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HISTORY OF THE COLLEGES.
treating of particular colleges, those which take precedency in the order of time, naturally claim priority in our attention: we should begin, then, with Peter House. There are, however, those--this should be just hinted --who speak of St. John's as the oldest endowed a institution in Cambridge: and, considered as an endowed religious house, St. John's Hospital certainly existed, and on the present site of St. John's College, in what was called the Jewry, before the present literary foundation of St. Peter's: Michael House, also, had statutes before
• Both Mr. Baker and Mr. Cole, I think, speak thus.--Mr. B. also observes, that Will. de Kilkenny, Bishop of Ely, gave the priory of Barnewell £.200 to found two divinity lectures, and therefore he calls it the first endowment for exhibitions. MS. Hist. of St. John's.---Will. de Kilkenny was Hugh de Balsham's predecessor in the bishopric of Ely.
Peter House. But as a literary institution, incorporated by royal charter-the more modern sense of the word college--the most ancient is undoubtedly St. Peter's.
The founder, then, of this college, was Hugh de Balsham, bishop of Ely. Parker a dates the foundation 1280, (as does Dr. Caius,) and is followed by Carter, who is corrected by Smyth, with the following additional hints :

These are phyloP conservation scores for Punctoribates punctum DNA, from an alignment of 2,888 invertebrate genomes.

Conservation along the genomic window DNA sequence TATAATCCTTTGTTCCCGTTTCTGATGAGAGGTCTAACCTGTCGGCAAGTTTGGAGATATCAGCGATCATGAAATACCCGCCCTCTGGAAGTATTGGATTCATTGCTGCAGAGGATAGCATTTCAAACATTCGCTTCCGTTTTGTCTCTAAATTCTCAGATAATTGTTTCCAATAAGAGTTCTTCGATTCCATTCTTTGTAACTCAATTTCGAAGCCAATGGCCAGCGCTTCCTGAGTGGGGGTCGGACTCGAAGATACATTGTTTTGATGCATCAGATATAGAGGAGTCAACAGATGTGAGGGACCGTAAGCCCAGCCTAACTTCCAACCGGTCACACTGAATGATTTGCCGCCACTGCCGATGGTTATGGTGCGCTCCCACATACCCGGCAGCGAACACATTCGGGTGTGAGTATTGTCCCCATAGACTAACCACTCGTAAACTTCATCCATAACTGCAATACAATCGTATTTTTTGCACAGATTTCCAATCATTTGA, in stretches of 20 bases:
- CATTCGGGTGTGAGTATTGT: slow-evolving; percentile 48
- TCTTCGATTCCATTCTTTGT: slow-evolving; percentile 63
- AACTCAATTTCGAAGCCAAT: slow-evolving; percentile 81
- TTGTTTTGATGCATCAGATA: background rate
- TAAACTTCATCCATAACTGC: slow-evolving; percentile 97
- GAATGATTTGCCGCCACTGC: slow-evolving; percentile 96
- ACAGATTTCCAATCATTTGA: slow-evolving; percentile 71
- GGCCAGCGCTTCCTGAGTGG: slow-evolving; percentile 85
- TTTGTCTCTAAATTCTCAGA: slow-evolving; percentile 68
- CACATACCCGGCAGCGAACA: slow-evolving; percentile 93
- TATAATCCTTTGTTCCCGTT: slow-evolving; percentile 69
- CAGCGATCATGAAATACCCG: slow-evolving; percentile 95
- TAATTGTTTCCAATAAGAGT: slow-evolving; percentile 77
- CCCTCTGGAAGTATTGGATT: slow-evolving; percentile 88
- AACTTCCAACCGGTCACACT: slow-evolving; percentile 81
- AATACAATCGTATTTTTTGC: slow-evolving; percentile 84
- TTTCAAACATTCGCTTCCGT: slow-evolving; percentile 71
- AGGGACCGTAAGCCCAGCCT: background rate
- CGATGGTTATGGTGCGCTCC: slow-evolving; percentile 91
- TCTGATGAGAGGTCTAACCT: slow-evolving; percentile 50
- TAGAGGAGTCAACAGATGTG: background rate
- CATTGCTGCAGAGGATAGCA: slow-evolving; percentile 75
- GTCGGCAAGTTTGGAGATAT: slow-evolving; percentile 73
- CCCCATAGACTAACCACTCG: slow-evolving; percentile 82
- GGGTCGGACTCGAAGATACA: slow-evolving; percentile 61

“ The charter of foundation was in 1283, and it was not founded till the
after. Mr. Wharton speaks of this foundation as begun before the founder became bishop; and it was so plainly, if that is exact that he adds, that a charter of the king's is extant, to the master and scholars, dated May 15, 1274; but 74 I take to be a mistake for 84.” It should be observed, that Balsham had placed students here several years before, and, that his election to the bishopric was confirmed by the Pope in 1257. The commemoration paper of Peter House has its date 1284.
I almost incline to believe, and I humbly submit it for consideration, as this state of the business would reconcile the contradictory accounts, mentioned in the note",
a Mr. Richard Parker's History of Cambridge, p. 34.
d The passage in Wharton is as follows: Prima autem ejusdem quæ occurrit mentio indubia habetur in carta regia data custodi et scholaribus Domus Petri, 1274 15 Maii. Anglia Sacra, vol. i. p. 637. Nor is Wharton in a mistake; there does exist a public instrument of that date, addressed, Castodi & scholaribus domus Petri, and dated, anno regni 2ndo nempe (Edw. Imi.) which is certainly 1974. Teste meipso apud Westmonasterium, quinto decimo die Maii, anno regni nostri secundo. Per ipsum Regem.
From the Archives of Peter House.